“Probably made that little girl’s day,” I say. “She’ll remember you for years.”

“If we were in opposite lanes, she never would’ve seen me or known I was in your van. Or she could have been looking the other way or sitting on the other side or reading a book . . . how much do we miss that we never know?”

“Ships passing in the night.” I flick the turn signal stalk, merge into the slower lane. “I think about that sometimes. When I was a kid, my family moved a lot, and I’d meet people that I never would have, people who’d had a life without me and went on to become close friends.” Or you and me, I don’t say.

I haven’t asked her yet where she’s staying for the night. I could put her up if she needs a place even though it’s stupid to invite strangers into your home. Maybe she’d rather sleep outside.

I’ve got a moment of deja-vu as I see a pair of broadcast towers silhouetted against the sunset sky. One’s got a red light, one’s got a white light. Last year—or was it the year before?—I was making the same run, also trying to beat the sunset, and I didn’t that time either.

It’s probably already dark in Baltimore.

A service plaza passes by, the last one before I get off the turnpike in Toledo. Or is there one more? Ohio stretches on forever. At least it’s more interesting than Kansas.

She yawns again. “Sorry. It’s getting dark.”

“I can turn on the map light.” I reach up and click the lens. “Does that help?”

“Yeah. It’s weird how much different the highway looks at night. I can’t decide if it’s better to see all the cars and trucks lit up, or the scenery passing by.”

“I’m not sure, either.”

I flash my lights to let a semi towing a livestock trailer in, and hope that she won’t ask why the trailer is full of holes.

She doesn’t.

“There’s a service plaza coming up,” I tell her. “Last one before my exit.”

“Are you kicking me out?”

“No! I just—I don’t know what your plans are. After this, it’ll be harder to find a safe place.”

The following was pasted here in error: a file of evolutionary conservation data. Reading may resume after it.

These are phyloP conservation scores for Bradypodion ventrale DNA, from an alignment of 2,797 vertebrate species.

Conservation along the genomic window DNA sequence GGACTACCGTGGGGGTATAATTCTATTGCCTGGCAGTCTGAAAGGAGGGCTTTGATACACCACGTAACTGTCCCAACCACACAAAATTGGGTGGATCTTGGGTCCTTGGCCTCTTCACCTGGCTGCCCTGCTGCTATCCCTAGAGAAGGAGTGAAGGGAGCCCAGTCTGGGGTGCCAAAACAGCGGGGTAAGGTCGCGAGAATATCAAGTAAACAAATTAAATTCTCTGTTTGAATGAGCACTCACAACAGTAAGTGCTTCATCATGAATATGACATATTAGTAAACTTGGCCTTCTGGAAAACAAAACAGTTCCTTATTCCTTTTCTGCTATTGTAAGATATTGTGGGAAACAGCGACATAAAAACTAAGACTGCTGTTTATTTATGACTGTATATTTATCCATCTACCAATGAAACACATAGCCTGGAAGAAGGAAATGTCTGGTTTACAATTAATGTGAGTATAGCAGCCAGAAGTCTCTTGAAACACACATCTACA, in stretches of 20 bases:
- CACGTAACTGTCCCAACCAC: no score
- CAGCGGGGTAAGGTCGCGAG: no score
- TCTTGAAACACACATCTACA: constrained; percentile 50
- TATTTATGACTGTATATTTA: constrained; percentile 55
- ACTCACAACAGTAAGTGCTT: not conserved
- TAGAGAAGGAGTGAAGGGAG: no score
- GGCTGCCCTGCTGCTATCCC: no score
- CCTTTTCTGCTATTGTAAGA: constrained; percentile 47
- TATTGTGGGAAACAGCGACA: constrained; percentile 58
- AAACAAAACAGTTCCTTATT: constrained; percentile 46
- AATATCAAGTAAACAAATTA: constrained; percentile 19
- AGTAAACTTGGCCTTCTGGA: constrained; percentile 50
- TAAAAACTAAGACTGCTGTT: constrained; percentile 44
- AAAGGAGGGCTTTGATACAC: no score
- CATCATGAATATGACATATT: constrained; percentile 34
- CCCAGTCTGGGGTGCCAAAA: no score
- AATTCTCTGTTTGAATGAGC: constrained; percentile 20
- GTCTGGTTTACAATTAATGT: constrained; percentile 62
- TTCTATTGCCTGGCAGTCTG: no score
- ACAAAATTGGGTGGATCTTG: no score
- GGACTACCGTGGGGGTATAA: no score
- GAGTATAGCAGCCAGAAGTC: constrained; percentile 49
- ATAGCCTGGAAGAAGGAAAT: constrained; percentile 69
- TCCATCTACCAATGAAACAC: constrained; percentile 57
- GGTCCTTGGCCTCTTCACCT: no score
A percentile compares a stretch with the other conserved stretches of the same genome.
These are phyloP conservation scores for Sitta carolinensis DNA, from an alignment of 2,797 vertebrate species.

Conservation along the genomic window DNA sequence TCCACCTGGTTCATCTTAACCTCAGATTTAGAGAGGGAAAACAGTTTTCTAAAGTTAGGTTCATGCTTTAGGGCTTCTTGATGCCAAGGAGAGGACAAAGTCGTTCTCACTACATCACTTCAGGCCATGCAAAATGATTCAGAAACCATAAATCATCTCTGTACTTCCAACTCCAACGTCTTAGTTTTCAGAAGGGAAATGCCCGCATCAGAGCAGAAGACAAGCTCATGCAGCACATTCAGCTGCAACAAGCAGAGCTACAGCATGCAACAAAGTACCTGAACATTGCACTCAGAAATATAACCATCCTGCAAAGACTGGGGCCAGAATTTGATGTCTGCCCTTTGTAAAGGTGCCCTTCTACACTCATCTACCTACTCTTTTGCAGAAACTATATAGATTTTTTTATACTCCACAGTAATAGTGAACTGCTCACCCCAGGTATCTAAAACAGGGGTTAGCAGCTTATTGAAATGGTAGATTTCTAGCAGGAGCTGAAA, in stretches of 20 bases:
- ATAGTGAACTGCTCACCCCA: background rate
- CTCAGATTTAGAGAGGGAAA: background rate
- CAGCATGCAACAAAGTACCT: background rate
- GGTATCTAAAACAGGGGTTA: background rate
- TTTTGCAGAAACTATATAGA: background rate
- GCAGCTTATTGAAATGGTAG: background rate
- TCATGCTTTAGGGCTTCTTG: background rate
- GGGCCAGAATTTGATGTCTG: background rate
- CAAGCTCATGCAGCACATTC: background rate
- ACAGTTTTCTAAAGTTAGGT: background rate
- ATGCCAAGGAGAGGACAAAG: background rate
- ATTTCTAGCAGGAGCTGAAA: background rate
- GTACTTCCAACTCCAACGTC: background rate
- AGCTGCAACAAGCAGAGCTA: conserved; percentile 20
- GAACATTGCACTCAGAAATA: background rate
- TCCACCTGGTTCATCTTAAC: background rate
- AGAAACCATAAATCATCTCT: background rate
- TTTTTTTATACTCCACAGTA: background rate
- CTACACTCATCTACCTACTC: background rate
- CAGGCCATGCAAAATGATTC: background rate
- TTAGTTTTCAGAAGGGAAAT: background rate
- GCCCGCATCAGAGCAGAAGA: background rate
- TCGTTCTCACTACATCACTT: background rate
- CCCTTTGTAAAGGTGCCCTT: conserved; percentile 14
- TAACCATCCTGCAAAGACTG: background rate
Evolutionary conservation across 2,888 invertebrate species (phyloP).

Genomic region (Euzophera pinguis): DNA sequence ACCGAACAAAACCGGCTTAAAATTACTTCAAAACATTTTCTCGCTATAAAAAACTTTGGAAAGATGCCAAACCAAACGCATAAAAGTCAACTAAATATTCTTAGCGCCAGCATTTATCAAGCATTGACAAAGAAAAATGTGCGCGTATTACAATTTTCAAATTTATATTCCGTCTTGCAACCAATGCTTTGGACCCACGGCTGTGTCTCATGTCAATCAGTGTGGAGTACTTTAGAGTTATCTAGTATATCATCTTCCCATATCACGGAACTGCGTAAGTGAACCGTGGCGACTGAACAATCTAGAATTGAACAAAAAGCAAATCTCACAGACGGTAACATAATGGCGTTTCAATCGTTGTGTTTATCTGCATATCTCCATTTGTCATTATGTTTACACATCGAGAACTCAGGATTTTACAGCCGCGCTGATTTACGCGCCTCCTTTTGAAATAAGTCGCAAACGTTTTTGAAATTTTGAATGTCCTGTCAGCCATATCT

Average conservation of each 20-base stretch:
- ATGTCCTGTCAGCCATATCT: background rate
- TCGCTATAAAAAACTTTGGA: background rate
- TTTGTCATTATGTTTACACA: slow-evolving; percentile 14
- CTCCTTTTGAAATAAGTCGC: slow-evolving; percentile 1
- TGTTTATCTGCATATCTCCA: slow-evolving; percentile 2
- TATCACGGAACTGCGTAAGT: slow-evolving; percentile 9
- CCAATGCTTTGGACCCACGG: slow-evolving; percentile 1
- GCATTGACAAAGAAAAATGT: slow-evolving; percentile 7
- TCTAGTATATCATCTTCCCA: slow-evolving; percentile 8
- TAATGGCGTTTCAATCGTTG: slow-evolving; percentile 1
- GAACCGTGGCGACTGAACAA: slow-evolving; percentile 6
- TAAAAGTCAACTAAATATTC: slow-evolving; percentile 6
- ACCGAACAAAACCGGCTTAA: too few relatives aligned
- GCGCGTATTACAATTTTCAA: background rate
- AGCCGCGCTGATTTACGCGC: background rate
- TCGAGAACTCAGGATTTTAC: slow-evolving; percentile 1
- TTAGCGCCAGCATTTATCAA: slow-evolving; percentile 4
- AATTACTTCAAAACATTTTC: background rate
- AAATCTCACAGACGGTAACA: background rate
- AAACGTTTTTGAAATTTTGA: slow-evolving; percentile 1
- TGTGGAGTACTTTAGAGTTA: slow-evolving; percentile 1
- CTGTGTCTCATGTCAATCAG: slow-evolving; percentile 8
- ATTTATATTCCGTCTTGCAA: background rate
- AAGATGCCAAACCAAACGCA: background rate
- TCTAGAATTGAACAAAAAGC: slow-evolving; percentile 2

Her ears flick. “I can take care of myself.”

“Sure.” I slow down anyway, and angle off on the ramp. “I gotta use the bathroom, and if you want something more substantial than gorp to snack on.”


“Um, trail mix. Raisins and peanuts and M&Ms.” I have no idea how she’ll eat it if she decides she wants some. I guess she can just stick her snout in the bag.

I park the van but don’t get out.

“Where are you going again?”

“Small town in Michigan that nobody’s ever heard of.”

“I’ve never been to Michigan.”

“Where are you trying to go?”

She shrugs. “Anywhere. I’d like to see the big open skies out west, or maybe California. The Pacific ocean. There’s a lot of America to see.”

“There’s a truck stop not that far out of Ann Arbor, right on I-94. That would be a good spot to get another ride.” Back in the sixties, it was safe to hitchhike across the country. Stand by the side of the highway and wait for someone to stop.

“You need to come in? Use the bathroom or something?”

“I’m fine—can I wait in your van?”


I’m as quick as I can be; it’s nagging at the back of my mind that I’ll come out and she’ll be gone or my van will.

Both are still there when I return.

She’s been most of the way up and down the East Coast. She’s a little bit vague about how long she’s been hitchhiking, and I don’t press the issue. It’s none of my business anyway.

I haven’t seen many cops, which is a relief. Maybe they’re taking the day off, or maybe they’re all busy somewhere else.

Every time I get to a tollbooth, I worry that I haven’t got enough money or that I’ve lost my ticket, and I fumble around on the dash looking for it before I get off the turnpike. What happens when people can’t pay? Are they stuck forever on the turnpike, modern-day Flying Dutchmen?

It’s easy to get lost in Toledo, because I-75 and I-475 are always under construction, so I pay close attention to the signs as I navigate, and a few minutes later we’re back in Michigan.

There isn’t much to see. Past Temperance she finally succumbs to the soothing white noise of the tires on the road and the wind over the van; her head’s down and her eyes are closed.

Where does she sleep? The passenger seat of cars and trucks? Behind the bushes at truck stops and service areas? And what about personal hygiene?

I can’t kick her out of the van in the middle of the night.

The cloverleaf from US-23 to I-94 wakes her up and she looks around in puzzlement before spotting a road sign.

“Sorry I fell asleep. Did I miss anything?”

“Not really.” I punch the button to reactivate the cruise control. “Look, I’m going to be blunt. I don’t feel right just leaving you at a truck stop in the middle of the night. If we stop at a hotel, that’ll be safer, and I’ll feel better.”